# Thread: Minesweeper AI

1. ## Minesweeper AI

This is my first competition so bear with me.

Write a function that has this prototype:
Code:
`int solver(MineField &field, int startX, int startY);`
startX and startY being a position in the field which has 0 adjacent mines.
This functions task is to, with a given field and number of mines, solve this.

This is done by calling GetPosition(int x, int y) and SetPosition(int x, int y). Both located in MineField class. GetPosition will return how many adjacent squares that are mines, or if that square is a mine, it will have the value -1. SetPosition will set the given position to -2, indicating a possible bomb.

Rules:
Your function must immediately return to the main function if GetPosition returns -1. Failure to do so will result in the code going to the trash-can.

Your function must return the number of calls to GetPostition it had made.

Your function will be called only once per test.

The width and height of the field will be max 20, and there will be max 85 mines.

Judgement:
Your code will be judged as follows:
Speed (5* points)
Number of calls to GetPosition (3* points)
How many mines cleared (10* points)

*I reserve the right to change the points as I see fit.

Contest will end may 28th. PM me your submissions.

The MineField class:
Code:
```#include <vector>
#include <cstdlib>

class MineField
{
private:
std::vector<std::vector<char> > field;

int width;
int height;
int numMines;
public:
MineField() { width = 0; height = 0; }
~MineField() {}

void GenerateField(int w, int h, int m);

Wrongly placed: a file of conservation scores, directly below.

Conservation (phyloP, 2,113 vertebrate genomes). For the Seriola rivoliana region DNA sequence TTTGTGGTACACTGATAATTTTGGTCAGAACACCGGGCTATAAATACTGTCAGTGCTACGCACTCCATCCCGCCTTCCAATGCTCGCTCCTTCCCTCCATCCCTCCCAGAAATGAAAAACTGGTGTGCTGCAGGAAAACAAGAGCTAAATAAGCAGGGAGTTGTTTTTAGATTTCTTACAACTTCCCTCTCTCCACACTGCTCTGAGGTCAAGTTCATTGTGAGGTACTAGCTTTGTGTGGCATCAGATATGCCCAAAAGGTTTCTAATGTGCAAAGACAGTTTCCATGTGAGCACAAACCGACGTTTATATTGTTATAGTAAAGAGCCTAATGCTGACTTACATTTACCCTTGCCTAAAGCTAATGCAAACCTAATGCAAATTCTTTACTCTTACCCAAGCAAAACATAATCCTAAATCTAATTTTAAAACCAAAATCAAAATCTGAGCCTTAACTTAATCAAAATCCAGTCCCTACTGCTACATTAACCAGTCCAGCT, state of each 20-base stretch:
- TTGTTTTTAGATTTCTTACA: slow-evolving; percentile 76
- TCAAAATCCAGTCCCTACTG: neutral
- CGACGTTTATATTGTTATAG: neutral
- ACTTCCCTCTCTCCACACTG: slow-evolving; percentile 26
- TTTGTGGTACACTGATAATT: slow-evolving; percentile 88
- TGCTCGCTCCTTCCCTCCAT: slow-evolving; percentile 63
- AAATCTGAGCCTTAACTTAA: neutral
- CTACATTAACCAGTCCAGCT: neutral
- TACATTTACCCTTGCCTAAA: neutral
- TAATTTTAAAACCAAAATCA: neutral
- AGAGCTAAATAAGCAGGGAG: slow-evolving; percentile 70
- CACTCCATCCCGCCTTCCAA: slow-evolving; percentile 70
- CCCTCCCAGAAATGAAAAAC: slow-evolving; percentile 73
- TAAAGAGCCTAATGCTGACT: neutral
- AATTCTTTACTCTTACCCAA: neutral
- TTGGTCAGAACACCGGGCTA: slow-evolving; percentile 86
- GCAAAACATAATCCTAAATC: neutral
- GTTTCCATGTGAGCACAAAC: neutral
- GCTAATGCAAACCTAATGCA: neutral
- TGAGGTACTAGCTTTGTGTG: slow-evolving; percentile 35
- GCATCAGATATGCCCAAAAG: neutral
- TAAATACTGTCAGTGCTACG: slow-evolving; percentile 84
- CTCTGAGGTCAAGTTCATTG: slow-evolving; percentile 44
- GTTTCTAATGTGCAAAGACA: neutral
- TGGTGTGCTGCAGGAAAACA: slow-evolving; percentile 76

int GetWidth() { return width; }
int GetHeight() { return height; }
int GetNumMines() { return numMines; }
void SetPosition(int x, int y)
{
field[x][y] = -2;
}

char GetPosition(int x, int y)
{
return field[x][y];
}
};

void MineField::GenerateField(int w, int h, int m)
{
width = w;
height = h;
numMines = m;

int x;
int y;
int i;

field.clear();
field.resize(width);

for(i=0; i<width; i++)
field[i].resize(height, 0);

for(i=0; i<numMines; i++)
{
x = std::rand()%width;
y = std::rand()%height;

if(field[x][y] == -1)
{
i--;
continue;
}

field[x][y] = -1;
}

for(x=0; x<width; x++)
{
for(y=0; y<height; y++)
{
if(field[x][y] == -1)
continue;

int left = x-1;
int right = x+1;
int up = y-1;
int down = y+1;

if(left < 0)
left = 0;
if(right >= width)
right = width-1;
if(up < 0)
up = 0;
if(down >= height)
down = height-1;

if(field[left][down] == -1)
field[x][y]++;
if(field[left][y] == -1)
field[x][y]++;
if(field[left][up] == -1)
field[x][y]++;

if(field[x][down] == -1)
field[x][y]++;
if(field[x][up] == -1)
field[x][y]++;

if(field[right][down] == -1)
field[x][y]++;
if(field[right][y] == -1)
field[x][y]++;
if(field[right][up] == -1)
field[x][y]++;

}
}
}```

2. The way I see it, GetPosition() tells the player where the mines are - that's no fun! Please define "selected" and "iteration".

Obviously, you will generate a field and have us solve it. To get a fair competition, I'd like the field to be 'solvable': first uncovered field does not give a bomb and there should not be any guessing involved during the mine finding process. Is this something you are willing (and able) to provide?

3. Originally Posted by Togra